The majority of the site is accessible for pushchairs and wheelchairs; there are some hilly bits so prepare to exert yourself just a little bit 🙂 Toilets for everyone are dotted around the park so you’re never too far from one. Some of the snack outlets were closed as it was low season.

We would never describe ourselves as eco-warriors, but we do what we can and it was good to see that the park minimises the amount of waste going to landfill, as this photo shows 🙂

You could tell that some areas of the site were either new or had been recently updated, and other parts were well-loved. Adds to the character, though, and it’s certainly of a higher standard than some attractions we’ve been too.

I was able to send photos from my phone to Rob throughout our day, without any delay. Rural Norfolk isn’t known for its internet connectivity, but this destination certainly doesn’t seem to be affected. Good for us town folk 😉

memories

I particularly loved how the day captured the boys’ humour & imagination: Ollie crouched underneath the giant Brachiosaurus’ rear foot and Ben found a stick to poke the dinosaur to free his brother; Ollie boldly spoke on the CB radio in the field tent – it had a recorded message and he answered in a clipped, 1950s accent! 🙂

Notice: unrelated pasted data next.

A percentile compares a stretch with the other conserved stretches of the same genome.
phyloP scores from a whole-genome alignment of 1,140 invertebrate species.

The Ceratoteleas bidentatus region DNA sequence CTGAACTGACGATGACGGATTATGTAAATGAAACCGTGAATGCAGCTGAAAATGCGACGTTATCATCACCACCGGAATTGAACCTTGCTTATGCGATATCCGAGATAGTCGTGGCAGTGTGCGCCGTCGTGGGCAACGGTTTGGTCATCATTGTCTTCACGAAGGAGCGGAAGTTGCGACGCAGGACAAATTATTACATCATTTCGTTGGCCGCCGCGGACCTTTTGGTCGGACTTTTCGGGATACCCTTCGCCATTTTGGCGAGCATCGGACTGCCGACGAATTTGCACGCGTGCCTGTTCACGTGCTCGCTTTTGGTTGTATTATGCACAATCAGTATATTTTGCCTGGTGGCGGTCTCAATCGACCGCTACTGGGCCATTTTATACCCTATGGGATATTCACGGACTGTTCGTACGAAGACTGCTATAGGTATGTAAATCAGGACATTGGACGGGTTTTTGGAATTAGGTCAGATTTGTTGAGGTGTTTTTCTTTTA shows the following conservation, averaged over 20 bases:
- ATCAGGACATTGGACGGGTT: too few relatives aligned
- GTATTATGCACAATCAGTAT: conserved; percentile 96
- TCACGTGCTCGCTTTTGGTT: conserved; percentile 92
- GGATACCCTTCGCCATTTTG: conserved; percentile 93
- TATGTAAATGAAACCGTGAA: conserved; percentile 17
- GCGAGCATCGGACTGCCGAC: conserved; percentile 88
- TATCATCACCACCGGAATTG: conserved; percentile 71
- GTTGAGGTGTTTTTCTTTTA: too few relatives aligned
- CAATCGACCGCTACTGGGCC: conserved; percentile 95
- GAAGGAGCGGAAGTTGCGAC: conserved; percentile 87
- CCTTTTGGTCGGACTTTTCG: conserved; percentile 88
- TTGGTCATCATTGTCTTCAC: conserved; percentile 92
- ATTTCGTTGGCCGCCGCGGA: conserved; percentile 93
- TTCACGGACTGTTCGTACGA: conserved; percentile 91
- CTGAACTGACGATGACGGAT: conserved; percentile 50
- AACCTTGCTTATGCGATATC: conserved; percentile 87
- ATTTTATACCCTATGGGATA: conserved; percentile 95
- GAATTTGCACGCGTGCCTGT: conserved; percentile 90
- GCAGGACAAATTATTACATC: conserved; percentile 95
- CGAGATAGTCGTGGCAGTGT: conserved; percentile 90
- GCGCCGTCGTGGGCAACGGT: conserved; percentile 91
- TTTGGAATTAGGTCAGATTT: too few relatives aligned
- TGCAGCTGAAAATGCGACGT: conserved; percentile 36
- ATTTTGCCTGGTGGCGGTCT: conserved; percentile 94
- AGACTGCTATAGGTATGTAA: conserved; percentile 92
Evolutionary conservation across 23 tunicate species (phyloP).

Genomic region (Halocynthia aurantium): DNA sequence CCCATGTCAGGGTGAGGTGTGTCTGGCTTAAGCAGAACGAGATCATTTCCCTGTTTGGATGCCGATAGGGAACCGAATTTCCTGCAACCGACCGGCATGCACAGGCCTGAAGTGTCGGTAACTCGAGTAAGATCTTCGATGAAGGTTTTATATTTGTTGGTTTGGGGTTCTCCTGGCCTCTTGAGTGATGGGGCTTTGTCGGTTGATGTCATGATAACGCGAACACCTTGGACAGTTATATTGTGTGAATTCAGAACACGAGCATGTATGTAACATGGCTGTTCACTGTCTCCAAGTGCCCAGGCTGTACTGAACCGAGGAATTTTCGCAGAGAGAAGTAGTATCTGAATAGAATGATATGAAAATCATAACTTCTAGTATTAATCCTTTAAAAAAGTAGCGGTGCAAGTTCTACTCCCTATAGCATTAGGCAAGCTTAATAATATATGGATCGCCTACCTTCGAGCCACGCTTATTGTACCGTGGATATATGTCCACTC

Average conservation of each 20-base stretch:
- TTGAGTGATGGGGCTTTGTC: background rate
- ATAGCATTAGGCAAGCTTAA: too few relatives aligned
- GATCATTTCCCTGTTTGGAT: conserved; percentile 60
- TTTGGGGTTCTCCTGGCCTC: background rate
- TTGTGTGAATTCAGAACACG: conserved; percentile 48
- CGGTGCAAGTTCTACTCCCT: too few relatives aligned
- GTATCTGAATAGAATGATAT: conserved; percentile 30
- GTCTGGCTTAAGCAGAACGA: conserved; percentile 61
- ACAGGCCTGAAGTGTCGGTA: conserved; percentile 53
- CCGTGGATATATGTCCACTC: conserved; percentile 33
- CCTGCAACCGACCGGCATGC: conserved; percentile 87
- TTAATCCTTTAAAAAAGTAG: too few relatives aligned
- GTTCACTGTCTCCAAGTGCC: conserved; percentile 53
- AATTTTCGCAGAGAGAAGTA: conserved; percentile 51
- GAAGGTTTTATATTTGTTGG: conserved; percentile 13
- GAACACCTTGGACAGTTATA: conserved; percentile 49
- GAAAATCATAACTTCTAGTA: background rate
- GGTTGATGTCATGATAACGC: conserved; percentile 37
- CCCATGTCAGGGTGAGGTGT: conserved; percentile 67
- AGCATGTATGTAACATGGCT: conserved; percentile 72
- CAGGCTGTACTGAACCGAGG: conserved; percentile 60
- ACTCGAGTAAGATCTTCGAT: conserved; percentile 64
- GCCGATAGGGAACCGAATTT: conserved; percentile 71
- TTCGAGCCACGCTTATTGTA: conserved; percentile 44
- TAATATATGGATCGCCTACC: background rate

Roarr! Dinosaur Adventure definitely proved itself to be a fantastic family venue for all ages. I don’t imagine this will be our last time here.

Ollie’s favourite bits: crazy golf & adventure play area
Ben’s favourite bits: fossil hunting & dinosaur slide
Mum’s favourite bits: crazy golf & maze
My favourite bits: fossil hunting & dinosaur trail

Bye for now!

Emma heart pink slender

Our visit was during February half-term 2019. For details about future opening times and what’s on, please take a look at their website.

Disclosure: Our visit was complimentary and we bought our own refreshments. As ever, all opinions are my own.